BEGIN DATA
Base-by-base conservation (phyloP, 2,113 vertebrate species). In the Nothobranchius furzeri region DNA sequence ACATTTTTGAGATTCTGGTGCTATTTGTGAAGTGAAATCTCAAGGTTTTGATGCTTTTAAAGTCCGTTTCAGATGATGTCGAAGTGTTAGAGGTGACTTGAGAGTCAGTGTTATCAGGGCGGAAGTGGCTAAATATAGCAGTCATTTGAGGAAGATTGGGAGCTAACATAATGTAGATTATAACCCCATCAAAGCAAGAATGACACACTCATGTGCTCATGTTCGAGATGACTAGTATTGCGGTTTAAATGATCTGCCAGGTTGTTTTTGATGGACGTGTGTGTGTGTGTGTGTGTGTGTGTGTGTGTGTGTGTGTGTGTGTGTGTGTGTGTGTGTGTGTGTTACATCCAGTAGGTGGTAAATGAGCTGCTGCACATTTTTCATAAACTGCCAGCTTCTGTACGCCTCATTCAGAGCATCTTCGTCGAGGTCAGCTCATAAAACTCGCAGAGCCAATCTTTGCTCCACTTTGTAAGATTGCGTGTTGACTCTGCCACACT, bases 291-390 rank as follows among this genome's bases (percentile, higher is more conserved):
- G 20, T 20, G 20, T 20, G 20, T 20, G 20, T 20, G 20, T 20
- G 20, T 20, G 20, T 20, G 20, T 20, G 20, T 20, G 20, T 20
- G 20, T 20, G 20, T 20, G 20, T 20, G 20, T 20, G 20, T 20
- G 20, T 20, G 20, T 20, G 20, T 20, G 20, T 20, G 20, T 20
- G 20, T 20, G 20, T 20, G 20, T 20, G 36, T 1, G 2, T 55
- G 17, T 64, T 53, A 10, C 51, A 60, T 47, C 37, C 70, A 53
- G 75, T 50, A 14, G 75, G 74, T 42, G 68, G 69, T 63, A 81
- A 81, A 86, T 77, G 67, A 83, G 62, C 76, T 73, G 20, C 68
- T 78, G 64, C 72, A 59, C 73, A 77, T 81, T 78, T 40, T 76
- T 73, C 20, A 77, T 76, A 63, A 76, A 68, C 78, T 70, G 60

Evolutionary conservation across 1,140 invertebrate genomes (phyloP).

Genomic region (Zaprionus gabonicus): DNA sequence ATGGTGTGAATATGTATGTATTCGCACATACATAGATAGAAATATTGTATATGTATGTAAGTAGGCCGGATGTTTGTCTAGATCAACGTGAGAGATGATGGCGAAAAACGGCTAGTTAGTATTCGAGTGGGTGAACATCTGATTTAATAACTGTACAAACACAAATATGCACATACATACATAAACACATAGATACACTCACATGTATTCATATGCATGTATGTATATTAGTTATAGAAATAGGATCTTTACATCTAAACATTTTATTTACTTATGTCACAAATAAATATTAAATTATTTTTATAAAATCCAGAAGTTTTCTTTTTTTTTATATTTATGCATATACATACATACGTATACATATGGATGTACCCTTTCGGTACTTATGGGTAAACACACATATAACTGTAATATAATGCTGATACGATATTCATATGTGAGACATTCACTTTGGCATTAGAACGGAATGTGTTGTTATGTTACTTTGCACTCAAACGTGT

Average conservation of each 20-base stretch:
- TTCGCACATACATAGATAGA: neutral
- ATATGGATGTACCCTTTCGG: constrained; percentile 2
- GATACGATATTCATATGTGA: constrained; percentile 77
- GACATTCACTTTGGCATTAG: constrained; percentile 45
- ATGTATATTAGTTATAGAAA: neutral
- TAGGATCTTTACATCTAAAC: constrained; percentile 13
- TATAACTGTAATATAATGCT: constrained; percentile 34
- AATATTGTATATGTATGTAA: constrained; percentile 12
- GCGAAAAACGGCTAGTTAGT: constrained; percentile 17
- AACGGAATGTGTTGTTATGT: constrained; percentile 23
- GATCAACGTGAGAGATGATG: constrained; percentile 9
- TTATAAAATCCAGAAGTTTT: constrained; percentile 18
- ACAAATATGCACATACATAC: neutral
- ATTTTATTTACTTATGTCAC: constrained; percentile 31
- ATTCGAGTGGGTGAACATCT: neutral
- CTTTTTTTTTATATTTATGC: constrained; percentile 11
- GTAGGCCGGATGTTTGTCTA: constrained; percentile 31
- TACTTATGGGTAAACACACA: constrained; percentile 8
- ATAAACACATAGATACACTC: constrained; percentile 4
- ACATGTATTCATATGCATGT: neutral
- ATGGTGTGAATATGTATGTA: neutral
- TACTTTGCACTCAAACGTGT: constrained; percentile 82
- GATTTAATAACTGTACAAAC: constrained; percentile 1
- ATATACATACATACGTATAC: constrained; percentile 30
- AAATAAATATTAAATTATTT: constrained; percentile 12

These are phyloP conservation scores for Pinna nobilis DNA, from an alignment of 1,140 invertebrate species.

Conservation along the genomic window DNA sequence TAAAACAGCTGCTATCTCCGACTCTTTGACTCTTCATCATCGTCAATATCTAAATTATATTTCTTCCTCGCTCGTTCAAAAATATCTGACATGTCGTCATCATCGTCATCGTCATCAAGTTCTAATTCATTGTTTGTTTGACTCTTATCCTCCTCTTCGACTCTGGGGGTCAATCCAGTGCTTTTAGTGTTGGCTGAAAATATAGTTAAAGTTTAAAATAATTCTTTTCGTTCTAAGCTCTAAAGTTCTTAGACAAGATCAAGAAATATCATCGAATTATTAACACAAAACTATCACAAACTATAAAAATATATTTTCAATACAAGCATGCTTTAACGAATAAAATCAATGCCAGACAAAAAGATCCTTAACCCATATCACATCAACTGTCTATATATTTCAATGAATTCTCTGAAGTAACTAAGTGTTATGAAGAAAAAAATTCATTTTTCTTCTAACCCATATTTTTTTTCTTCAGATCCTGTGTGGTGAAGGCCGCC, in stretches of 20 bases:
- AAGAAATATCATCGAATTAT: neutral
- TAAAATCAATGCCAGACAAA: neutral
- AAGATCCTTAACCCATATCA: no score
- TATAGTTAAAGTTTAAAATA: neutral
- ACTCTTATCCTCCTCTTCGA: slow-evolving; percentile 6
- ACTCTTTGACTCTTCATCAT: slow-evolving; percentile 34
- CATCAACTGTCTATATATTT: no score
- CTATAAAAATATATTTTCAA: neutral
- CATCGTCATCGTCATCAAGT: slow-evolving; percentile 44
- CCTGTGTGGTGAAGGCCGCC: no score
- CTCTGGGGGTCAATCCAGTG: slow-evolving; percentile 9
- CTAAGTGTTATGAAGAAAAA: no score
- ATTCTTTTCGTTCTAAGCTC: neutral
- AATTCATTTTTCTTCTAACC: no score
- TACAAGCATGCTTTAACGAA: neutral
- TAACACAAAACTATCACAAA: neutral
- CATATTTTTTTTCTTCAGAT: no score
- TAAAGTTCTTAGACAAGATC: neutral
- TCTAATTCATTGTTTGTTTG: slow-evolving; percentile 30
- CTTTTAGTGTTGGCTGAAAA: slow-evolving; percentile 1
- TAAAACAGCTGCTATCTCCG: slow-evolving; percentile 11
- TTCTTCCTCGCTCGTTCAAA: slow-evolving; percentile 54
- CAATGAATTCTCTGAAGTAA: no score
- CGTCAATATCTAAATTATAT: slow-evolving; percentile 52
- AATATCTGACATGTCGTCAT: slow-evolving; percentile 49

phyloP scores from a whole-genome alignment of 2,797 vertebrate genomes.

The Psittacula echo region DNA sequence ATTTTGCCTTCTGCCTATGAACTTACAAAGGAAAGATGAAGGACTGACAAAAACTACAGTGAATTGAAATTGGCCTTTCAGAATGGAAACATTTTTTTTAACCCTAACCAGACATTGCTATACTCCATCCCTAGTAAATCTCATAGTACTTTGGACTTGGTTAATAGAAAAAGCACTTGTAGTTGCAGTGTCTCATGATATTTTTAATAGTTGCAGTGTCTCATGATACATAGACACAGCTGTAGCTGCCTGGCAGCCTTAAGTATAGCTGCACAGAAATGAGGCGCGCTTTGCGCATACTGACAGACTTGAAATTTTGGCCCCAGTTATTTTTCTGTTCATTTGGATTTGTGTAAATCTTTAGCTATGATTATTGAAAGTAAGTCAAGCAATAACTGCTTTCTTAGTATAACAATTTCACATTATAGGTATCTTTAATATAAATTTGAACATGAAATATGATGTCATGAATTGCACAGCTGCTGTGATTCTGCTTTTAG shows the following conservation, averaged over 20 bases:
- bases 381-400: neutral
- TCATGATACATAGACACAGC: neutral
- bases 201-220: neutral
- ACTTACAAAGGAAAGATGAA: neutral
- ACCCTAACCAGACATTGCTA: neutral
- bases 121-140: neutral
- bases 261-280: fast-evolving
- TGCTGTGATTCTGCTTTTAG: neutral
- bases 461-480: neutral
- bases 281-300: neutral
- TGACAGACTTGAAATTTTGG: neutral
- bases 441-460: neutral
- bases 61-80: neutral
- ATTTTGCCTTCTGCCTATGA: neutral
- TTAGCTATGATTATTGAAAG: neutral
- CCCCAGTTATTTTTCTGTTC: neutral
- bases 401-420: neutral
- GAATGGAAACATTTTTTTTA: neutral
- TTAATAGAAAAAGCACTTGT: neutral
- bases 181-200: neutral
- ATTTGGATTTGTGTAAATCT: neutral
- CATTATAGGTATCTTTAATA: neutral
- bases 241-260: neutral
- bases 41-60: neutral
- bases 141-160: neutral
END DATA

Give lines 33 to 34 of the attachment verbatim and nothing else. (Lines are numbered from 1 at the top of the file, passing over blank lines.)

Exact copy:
- ATAAACACATAGATACACTC: constrained; percentile 4
- ACATGTATTCATATGCATGT: neutral